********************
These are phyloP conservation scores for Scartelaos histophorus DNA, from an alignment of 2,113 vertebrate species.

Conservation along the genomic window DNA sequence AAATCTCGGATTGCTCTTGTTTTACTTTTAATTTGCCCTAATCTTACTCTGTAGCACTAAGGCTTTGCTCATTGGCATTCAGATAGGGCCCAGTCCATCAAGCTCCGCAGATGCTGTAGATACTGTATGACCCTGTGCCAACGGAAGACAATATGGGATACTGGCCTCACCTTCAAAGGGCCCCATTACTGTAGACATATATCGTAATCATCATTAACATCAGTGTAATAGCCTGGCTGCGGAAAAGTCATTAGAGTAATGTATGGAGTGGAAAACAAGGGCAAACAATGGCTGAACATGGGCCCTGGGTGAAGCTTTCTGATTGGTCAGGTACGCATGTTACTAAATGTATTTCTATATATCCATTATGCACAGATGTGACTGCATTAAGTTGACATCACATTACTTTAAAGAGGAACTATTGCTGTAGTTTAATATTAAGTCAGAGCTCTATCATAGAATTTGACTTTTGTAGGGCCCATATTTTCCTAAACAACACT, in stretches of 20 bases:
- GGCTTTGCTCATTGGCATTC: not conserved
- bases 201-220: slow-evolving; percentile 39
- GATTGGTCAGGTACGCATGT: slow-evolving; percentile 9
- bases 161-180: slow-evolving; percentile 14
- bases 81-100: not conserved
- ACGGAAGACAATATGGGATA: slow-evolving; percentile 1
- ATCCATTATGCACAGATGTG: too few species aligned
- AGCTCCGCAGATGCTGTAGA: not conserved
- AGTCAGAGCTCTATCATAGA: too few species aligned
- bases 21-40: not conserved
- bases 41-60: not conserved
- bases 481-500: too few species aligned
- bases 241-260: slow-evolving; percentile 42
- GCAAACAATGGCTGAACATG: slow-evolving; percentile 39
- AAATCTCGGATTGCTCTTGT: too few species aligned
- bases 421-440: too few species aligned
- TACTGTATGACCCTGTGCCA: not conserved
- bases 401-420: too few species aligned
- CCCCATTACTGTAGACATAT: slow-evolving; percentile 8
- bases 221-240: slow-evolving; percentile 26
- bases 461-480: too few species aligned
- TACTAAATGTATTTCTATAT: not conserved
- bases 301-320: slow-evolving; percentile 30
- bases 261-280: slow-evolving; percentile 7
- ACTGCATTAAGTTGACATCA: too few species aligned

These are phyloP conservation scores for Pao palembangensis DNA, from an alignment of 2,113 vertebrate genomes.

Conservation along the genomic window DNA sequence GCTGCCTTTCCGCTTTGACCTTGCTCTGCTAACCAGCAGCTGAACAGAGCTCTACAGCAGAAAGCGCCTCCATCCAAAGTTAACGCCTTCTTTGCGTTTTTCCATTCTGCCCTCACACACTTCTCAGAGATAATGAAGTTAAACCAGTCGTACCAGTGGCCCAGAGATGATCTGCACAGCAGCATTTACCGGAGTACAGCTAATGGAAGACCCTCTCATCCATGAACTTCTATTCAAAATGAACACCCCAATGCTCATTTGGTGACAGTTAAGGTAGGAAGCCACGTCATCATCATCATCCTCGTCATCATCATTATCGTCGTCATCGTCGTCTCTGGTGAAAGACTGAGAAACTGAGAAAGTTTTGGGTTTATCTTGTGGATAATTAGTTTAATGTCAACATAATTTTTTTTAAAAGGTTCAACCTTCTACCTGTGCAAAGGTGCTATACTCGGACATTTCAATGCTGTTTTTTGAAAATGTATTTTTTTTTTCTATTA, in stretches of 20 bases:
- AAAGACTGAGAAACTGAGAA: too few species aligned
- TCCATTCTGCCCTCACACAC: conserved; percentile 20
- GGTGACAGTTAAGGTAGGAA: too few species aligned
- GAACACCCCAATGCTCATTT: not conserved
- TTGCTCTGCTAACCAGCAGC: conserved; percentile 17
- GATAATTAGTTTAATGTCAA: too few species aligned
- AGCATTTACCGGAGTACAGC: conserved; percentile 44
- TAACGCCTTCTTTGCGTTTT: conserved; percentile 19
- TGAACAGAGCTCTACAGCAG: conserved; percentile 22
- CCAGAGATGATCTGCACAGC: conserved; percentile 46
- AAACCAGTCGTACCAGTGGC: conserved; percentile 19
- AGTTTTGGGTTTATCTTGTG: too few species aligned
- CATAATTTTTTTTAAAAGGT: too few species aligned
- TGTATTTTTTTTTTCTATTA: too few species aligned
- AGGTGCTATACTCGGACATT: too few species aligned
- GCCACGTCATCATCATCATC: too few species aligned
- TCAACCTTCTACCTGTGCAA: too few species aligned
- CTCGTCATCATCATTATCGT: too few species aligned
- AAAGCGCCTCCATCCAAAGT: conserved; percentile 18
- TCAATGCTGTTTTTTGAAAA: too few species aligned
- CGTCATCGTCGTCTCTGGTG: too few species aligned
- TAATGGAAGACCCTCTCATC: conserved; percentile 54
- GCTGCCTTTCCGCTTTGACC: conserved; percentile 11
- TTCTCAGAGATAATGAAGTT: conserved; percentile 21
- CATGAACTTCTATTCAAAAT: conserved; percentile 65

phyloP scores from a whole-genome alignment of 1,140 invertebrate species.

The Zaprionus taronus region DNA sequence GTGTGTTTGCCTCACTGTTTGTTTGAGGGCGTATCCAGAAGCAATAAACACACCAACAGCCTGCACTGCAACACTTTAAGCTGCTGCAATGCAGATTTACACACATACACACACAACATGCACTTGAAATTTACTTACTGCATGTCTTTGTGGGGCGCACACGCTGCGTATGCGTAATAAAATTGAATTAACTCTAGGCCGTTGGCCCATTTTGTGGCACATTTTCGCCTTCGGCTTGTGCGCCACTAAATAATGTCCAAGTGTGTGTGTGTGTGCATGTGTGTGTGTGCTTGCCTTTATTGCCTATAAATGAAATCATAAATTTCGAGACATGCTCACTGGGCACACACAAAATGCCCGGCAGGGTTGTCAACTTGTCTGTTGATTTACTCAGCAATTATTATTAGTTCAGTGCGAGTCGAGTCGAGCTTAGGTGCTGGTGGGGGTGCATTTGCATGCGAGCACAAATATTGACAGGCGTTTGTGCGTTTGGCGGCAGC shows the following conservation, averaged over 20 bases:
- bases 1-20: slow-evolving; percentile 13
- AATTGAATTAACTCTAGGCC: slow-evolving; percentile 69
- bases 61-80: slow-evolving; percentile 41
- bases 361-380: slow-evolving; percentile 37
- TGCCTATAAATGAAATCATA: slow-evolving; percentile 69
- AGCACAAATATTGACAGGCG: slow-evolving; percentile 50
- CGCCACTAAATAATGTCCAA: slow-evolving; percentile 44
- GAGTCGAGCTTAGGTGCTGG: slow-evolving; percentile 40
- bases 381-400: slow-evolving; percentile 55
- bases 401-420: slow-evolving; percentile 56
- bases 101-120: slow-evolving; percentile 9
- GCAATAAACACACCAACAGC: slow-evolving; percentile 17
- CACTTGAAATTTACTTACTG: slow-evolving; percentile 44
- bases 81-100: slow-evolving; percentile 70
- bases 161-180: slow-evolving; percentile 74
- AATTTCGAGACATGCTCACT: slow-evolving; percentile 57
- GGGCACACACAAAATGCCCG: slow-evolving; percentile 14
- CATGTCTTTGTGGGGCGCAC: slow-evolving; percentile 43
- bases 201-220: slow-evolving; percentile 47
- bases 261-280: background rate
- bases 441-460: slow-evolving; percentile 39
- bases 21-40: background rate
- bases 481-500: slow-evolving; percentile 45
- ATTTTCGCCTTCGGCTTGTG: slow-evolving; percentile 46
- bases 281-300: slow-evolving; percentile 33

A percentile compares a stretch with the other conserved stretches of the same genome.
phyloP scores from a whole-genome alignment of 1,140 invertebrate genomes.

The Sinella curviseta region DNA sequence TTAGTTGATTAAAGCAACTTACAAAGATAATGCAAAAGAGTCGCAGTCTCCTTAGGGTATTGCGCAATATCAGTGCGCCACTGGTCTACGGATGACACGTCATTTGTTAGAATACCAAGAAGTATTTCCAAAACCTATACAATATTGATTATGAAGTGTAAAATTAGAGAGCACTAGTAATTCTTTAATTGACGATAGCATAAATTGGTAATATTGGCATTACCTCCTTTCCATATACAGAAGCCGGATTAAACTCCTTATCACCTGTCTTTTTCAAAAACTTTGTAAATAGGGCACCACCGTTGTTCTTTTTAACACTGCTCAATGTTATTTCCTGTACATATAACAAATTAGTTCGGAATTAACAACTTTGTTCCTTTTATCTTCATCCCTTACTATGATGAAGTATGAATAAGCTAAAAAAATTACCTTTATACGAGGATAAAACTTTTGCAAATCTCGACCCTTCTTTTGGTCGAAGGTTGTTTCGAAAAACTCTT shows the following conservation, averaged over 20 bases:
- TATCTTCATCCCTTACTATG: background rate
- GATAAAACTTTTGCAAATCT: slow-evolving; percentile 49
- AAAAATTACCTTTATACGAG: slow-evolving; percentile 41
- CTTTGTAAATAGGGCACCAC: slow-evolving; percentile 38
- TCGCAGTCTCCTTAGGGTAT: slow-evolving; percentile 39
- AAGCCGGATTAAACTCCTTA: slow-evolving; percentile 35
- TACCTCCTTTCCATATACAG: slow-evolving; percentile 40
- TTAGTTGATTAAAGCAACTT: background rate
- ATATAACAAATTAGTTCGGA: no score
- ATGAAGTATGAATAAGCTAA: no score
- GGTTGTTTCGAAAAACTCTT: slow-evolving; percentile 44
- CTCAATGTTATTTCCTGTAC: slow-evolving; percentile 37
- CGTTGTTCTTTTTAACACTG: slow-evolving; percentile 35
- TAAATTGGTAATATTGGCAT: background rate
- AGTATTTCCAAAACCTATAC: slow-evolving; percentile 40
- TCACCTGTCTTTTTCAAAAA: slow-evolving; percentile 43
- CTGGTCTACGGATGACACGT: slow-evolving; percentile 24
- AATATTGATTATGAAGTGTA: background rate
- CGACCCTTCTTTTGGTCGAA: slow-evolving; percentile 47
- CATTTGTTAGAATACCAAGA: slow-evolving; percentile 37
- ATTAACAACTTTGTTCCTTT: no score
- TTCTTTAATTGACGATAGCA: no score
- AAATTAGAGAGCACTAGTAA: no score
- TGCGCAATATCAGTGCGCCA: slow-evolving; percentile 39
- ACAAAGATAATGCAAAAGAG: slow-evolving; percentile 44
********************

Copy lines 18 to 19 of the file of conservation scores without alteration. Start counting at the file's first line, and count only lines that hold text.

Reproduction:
- bases 421-440: too few species aligned
- TACTGTATGACCCTGTGCCA: not conserved